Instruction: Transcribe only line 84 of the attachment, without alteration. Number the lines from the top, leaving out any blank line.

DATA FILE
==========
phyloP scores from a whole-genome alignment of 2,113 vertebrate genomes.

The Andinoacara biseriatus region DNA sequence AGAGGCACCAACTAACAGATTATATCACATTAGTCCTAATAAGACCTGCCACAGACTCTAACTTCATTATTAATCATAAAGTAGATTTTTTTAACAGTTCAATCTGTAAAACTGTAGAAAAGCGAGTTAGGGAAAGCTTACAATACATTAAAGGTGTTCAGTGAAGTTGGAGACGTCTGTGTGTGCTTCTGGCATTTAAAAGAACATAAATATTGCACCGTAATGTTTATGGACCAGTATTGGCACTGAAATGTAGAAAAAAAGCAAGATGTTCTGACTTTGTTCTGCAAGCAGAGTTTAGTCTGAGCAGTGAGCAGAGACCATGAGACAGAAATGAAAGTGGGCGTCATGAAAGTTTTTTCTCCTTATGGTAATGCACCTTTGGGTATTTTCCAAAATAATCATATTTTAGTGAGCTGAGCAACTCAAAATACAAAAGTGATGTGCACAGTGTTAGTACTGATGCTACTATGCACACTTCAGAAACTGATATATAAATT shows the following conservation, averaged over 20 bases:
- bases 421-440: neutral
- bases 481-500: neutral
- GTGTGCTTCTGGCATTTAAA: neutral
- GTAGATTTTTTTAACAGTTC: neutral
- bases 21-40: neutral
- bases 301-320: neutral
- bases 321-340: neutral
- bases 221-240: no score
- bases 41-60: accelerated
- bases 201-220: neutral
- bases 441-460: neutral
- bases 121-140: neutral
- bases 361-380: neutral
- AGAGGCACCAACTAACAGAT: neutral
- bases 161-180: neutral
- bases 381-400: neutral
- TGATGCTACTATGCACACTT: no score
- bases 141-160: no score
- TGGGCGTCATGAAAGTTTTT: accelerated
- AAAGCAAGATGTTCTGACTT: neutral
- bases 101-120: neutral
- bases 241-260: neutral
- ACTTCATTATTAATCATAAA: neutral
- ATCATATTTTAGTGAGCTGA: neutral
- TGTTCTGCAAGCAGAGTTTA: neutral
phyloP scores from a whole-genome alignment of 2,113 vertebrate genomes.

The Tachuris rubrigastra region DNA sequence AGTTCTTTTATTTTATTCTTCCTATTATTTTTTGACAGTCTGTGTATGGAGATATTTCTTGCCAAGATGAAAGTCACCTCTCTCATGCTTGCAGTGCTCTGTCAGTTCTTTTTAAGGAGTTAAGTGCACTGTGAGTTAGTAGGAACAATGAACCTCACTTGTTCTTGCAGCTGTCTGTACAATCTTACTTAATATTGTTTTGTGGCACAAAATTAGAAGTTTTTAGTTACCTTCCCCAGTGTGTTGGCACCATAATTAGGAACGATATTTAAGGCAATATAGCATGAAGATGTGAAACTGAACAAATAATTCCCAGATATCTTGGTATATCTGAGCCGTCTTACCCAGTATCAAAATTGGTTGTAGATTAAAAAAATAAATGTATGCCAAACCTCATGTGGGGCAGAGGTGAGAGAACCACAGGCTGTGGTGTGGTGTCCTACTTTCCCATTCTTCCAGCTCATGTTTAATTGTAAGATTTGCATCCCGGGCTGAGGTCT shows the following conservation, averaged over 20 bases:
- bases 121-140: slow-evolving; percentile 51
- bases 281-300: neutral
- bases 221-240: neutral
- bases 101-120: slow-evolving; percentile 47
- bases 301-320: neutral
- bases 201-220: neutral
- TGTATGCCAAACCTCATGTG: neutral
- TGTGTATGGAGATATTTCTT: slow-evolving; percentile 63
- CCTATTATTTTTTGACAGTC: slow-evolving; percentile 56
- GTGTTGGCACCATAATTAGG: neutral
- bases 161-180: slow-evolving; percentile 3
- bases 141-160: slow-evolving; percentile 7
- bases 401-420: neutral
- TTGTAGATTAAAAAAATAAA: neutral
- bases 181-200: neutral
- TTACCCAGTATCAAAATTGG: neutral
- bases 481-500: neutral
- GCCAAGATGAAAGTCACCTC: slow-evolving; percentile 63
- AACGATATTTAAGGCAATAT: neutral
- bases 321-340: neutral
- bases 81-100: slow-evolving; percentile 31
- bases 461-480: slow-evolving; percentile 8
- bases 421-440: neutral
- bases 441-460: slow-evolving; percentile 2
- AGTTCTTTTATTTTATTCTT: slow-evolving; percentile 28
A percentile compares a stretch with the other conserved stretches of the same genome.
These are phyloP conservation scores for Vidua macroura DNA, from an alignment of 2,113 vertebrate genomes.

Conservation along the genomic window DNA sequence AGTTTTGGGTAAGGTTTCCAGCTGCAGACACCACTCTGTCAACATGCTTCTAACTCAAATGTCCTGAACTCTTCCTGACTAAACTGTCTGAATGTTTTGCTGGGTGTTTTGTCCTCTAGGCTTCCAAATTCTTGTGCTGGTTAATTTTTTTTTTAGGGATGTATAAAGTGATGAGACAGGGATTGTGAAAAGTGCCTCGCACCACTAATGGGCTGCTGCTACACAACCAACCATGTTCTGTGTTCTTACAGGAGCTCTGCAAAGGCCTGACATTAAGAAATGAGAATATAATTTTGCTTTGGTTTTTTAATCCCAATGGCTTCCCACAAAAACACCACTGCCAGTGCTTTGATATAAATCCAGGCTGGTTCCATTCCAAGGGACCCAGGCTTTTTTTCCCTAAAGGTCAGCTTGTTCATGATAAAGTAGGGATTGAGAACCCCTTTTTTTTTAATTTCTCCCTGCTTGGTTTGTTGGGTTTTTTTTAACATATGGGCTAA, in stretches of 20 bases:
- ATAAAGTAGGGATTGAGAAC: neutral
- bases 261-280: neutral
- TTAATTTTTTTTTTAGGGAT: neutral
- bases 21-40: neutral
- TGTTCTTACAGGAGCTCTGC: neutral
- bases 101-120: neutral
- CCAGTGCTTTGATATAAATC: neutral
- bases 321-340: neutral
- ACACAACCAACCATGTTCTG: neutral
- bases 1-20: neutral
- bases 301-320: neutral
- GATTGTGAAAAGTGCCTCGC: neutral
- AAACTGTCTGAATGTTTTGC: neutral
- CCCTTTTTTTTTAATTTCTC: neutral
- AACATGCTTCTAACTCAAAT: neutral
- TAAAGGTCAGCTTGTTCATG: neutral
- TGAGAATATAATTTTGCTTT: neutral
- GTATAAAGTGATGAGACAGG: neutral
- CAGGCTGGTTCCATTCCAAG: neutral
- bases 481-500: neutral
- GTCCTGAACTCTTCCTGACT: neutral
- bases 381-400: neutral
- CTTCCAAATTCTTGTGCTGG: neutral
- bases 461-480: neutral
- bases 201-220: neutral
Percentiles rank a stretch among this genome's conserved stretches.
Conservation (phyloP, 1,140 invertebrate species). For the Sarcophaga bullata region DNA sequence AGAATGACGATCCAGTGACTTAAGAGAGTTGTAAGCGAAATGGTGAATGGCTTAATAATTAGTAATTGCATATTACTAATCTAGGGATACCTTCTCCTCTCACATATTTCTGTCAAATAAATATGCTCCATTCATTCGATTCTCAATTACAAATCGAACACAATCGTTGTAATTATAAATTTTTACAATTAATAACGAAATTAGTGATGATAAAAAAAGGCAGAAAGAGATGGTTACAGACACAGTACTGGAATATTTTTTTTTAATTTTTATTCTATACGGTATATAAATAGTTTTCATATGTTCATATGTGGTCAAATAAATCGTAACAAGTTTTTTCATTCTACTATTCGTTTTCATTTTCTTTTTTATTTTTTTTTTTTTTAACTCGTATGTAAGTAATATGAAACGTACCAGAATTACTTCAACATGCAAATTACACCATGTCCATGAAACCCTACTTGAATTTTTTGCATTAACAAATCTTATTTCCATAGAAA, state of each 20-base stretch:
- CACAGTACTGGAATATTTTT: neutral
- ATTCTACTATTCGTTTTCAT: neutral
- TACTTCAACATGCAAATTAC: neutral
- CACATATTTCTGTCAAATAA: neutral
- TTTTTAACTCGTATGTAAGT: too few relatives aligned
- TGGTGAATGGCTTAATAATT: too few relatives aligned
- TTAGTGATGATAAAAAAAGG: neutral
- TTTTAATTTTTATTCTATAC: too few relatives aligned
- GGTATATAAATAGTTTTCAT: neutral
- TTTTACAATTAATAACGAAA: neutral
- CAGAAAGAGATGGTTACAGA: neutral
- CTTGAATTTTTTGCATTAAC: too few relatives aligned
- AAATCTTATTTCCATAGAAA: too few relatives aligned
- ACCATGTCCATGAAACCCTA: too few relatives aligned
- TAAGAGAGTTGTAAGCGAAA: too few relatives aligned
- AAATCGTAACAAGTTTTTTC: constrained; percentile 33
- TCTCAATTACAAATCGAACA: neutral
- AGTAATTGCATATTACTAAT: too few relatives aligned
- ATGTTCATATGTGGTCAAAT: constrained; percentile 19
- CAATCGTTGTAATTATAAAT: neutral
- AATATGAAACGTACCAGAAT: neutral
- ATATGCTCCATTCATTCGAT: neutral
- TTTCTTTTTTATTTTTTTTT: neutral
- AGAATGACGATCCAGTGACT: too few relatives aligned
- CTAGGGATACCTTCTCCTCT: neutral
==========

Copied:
Conservation (phyloP, 1,140 invertebrate species). For the Sarcophaga bullata region DNA sequence AGAATGACGATCCAGTGACTTAAGAGAGTTGTAAGCGAAATGGTGAATGGCTTAATAATTAGTAATTGCATATTACTAATCTAGGGATACCTTCTCCTCTCACATATTTCTGTCAAATAAATATGCTCCATTCATTCGATTCTCAATTACAAATCGAACACAATCGTTGTAATTATAAATTTTTACAATTAATAACGAAATTAGTGATGATAAAAAAAGGCAGAAAGAGATGGTTACAGACACAGTACTGGAATATTTTTTTTTAATTTTTATTCTATACGGTATATAAATAGTTTTCATATGTTCATATGTGGTCAAATAAATCGTAACAAGTTTTTTCATTCTACTATTCGTTTTCATTTTCTTTTTTATTTTTTTTTTTTTTAACTCGTATGTAAGTAATATGAAACGTACCAGAATTACTTCAACATGCAAATTACACCATGTCCATGAAACCCTACTTGAATTTTTTGCATTAACAAATCTTATTTCCATAGAAA, state of each 20-base stretch: